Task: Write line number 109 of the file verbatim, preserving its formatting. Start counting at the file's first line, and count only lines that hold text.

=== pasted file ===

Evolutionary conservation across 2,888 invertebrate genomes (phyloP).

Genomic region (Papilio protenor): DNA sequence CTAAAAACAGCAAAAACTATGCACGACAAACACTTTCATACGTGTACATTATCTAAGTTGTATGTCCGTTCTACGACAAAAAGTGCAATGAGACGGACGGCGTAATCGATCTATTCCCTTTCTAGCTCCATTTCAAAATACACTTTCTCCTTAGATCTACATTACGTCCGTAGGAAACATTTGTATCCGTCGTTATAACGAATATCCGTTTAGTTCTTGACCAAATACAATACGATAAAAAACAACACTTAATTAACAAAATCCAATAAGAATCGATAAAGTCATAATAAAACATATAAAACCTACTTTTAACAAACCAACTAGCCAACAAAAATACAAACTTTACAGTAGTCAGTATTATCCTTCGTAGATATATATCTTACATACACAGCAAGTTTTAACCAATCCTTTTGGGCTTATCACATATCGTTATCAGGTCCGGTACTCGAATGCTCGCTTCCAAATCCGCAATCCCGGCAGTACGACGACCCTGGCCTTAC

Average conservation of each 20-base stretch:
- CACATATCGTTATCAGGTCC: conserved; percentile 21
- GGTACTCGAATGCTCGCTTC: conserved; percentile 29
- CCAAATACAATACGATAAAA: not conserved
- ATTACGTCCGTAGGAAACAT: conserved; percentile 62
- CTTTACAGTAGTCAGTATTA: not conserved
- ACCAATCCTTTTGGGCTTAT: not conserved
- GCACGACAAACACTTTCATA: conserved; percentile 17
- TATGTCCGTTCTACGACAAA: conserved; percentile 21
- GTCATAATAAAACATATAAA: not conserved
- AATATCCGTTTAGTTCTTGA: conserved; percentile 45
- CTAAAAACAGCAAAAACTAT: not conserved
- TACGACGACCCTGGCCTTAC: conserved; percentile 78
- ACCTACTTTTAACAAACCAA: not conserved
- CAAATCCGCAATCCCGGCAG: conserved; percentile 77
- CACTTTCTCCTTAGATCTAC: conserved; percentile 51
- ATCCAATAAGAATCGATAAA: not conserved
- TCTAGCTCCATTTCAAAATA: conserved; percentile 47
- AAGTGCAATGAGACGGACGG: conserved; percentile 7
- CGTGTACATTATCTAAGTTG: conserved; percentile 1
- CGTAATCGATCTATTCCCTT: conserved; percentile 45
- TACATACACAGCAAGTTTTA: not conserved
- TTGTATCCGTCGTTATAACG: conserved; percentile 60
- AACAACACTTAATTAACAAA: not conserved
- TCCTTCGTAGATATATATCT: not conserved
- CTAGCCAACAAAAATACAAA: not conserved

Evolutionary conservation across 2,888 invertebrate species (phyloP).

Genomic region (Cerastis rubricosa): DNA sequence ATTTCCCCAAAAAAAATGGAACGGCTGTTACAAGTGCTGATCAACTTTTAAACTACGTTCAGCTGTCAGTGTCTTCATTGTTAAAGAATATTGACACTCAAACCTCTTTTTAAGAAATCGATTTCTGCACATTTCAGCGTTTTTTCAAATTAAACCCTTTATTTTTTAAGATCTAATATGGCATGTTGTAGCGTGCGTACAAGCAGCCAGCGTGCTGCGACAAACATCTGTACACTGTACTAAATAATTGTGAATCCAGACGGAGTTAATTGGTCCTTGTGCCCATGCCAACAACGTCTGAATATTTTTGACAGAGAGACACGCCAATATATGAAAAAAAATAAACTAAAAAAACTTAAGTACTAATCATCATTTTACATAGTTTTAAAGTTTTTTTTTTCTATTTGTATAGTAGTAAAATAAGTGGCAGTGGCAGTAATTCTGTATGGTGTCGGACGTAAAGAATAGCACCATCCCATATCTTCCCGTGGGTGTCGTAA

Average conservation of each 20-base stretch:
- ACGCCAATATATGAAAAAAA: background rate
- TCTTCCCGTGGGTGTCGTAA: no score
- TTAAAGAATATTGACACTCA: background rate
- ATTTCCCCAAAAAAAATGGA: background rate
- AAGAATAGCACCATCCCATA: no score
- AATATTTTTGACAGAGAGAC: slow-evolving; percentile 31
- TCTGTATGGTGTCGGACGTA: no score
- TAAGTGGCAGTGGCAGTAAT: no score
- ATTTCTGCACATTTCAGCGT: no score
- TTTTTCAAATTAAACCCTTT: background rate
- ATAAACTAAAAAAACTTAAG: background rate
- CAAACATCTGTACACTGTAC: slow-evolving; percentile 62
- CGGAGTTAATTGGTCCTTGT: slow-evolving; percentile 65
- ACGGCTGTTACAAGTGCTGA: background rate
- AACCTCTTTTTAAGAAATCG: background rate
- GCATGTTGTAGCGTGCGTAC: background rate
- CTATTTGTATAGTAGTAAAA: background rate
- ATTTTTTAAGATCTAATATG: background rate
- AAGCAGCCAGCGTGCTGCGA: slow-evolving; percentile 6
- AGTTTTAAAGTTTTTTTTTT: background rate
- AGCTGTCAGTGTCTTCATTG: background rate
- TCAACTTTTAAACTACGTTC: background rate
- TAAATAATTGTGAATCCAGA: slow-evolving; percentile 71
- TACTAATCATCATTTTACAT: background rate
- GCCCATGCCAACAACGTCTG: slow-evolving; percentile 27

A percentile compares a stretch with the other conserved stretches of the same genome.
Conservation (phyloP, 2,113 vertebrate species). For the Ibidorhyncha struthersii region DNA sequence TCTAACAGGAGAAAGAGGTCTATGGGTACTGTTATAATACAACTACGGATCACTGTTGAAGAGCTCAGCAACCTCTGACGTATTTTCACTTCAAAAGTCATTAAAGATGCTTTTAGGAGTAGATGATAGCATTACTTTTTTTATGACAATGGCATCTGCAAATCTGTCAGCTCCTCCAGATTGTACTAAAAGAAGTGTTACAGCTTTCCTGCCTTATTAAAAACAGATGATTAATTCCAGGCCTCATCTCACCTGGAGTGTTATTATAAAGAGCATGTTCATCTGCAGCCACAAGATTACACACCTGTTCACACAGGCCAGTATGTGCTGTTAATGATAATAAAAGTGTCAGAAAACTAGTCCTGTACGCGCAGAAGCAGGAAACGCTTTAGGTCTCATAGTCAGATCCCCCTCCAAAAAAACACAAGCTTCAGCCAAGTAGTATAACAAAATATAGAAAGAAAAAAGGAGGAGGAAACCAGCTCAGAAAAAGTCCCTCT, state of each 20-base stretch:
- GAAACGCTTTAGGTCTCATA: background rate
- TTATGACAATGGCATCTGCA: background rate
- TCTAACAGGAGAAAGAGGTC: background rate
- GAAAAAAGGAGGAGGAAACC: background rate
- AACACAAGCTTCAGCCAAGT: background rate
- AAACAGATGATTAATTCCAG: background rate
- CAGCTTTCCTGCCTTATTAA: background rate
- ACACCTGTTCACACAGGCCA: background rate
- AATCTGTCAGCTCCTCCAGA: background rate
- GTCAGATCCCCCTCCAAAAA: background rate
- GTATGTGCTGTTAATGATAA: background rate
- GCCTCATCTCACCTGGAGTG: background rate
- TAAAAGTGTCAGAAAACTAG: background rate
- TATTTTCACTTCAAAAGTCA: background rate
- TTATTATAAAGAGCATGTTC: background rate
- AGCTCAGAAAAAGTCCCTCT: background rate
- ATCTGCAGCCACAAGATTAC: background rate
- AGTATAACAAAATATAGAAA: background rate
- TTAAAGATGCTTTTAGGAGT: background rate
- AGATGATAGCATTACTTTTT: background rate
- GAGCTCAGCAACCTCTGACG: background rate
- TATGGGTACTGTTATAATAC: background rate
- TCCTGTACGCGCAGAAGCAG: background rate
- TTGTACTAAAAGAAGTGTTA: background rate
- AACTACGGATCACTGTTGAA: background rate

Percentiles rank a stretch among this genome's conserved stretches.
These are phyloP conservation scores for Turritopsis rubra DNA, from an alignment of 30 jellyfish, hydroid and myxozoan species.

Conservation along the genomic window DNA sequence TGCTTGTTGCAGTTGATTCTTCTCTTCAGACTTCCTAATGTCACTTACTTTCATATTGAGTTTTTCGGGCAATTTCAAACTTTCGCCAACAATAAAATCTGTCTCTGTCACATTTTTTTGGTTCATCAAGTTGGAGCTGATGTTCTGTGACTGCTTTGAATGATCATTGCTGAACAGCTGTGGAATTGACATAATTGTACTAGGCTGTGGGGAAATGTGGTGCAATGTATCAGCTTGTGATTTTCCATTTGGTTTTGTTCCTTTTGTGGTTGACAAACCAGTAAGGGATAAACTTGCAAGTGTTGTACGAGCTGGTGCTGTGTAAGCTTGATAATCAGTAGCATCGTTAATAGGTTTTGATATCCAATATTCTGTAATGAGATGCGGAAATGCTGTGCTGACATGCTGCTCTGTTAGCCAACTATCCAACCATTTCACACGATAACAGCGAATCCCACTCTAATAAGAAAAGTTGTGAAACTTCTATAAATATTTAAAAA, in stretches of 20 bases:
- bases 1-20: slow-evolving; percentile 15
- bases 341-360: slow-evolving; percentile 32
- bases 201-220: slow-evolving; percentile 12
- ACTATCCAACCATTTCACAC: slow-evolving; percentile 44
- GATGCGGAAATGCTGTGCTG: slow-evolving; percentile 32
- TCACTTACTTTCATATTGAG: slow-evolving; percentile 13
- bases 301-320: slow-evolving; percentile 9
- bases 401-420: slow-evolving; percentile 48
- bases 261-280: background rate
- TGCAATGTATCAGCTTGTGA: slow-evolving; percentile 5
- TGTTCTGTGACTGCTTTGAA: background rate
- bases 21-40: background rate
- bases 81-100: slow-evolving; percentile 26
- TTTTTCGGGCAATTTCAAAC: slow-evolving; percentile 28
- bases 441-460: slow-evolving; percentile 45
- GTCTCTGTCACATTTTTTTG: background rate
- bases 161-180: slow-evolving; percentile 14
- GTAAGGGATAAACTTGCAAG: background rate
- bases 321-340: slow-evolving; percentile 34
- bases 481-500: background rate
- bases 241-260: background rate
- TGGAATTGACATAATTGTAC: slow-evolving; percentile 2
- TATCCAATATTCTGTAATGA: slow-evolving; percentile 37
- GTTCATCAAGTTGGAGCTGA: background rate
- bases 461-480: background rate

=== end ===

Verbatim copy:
- TATCCAATATTCTGTAATGA: slow-evolving; percentile 37